Among examples of this are last year’s pension reform and tax increases, steps taken not because of some grand plan, Shaburov says, but rather reflexively as a result of declines in income from other sources such as the sale of oil and gas abroad or smaller tax receipts because of declines in economic activity.
The regime’s “reform” of trash collection is the same: as a result of changes, Russians have to pay and the state receives “several times more” money than it did before. Paid parking in the major cities also takes more money from the citizenry and gives it to those in the Putin elite.
One hardly needs to be “a profound analyst” to understand: “such actions inevitably lead to the increase in anger in society. Last year, the ratings of the powers that be crashed after the pension reform and six months later haven’t recovered. Sociologists, even those close to the authorities find a growth in dissatisfaction. But the powers aren’t changing their behavior.”
Shaburov says that it sometimes seems that “this is being done specially, that someone intentionally wants to anger Russians in order to achieve some political goal. But most likely this isn’t the case. This is simply a reflex action.”
The second “reflex,” the Yekaterinburg commentator says, is “’to put pressure on everyone one can put pressure on.’” The regime has always been repressive, but in the past, it focused such actions on “only a narrow group of opposition activists.” But now, it is becoming more repressive and moving against “broad strata of the society both above and below.”
The latest manifestation of this, Shaburov continues, is the package of draft laws proposed by Senator Andrey Klishas, which include introducing “administrative responsibility up to arrest for a demonstration on the Internet of an obvious lack of respect for the organs of power.”
The bill’s provision in regard to that is so broad that anyone could fall afoul of such a law should the authorities want to bring charges.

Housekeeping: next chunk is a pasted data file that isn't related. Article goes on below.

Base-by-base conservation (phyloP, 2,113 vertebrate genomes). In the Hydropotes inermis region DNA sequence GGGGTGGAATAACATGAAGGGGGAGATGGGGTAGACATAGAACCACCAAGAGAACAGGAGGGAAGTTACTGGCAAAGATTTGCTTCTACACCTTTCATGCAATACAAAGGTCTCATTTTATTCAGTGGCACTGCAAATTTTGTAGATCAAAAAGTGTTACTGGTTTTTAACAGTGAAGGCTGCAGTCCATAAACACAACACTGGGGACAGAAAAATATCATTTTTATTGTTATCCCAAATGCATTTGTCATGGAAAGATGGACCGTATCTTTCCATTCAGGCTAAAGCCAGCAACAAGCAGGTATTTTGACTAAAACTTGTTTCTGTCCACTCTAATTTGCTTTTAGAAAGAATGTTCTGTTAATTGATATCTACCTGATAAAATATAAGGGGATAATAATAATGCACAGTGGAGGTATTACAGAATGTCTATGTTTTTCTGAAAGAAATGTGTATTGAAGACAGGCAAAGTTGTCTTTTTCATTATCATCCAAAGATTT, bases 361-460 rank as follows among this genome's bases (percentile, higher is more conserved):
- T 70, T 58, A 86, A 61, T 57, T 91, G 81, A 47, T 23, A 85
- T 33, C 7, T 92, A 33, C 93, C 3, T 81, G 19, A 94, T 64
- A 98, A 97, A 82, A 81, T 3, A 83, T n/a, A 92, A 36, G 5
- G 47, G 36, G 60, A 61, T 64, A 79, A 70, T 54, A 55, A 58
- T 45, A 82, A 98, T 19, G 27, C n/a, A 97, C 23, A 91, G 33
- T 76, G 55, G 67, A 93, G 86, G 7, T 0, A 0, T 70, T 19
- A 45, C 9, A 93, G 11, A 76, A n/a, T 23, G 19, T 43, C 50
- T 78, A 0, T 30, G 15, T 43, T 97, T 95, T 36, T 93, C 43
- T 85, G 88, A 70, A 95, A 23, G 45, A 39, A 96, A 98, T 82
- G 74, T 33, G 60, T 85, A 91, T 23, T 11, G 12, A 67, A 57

But there are also signs that the Kremlin may even arrest those close to it. Several Telegram channels are reporting that “about 20 governors” may be arrested, and observers say that the regime plans to give the siloviki ever more powers in politics, “with more prohibitions and arrests” thus likely.
“The desire to put pressure on everyone who moves and thus may present some even minimal threat is a reflex” not a policy, Shaburov continues. “No thought or strategy stands behind it because any rational reflection would suggest that it will not bring any positive results for the society and the economy in the long term.”
Shifting one’s analytic perspective to reflexes “explains a lot,” he says. Reflexes in life forms “work even when the brain and the central nervous system are no longer functioning. Applied to politics, this can mean that there is no plan or strategy in fact,” even when leaders suggest there is. After all, they say that “because they have to say something.”
But on the other hand, “reflexes are not senseless: their task is to help one survive.” And in Russia today, “self-preservation may be considered the most important and even the only task of the powers that be.” They aren’t making plans beyond trying to do what will keep them in power as long as possible, and the two reflexes help them do so.
Relying on them alone, Shaburov says, will allow the authorities to hold on for a certain time, but “not forever,” a task that reflexes alone cannot solve.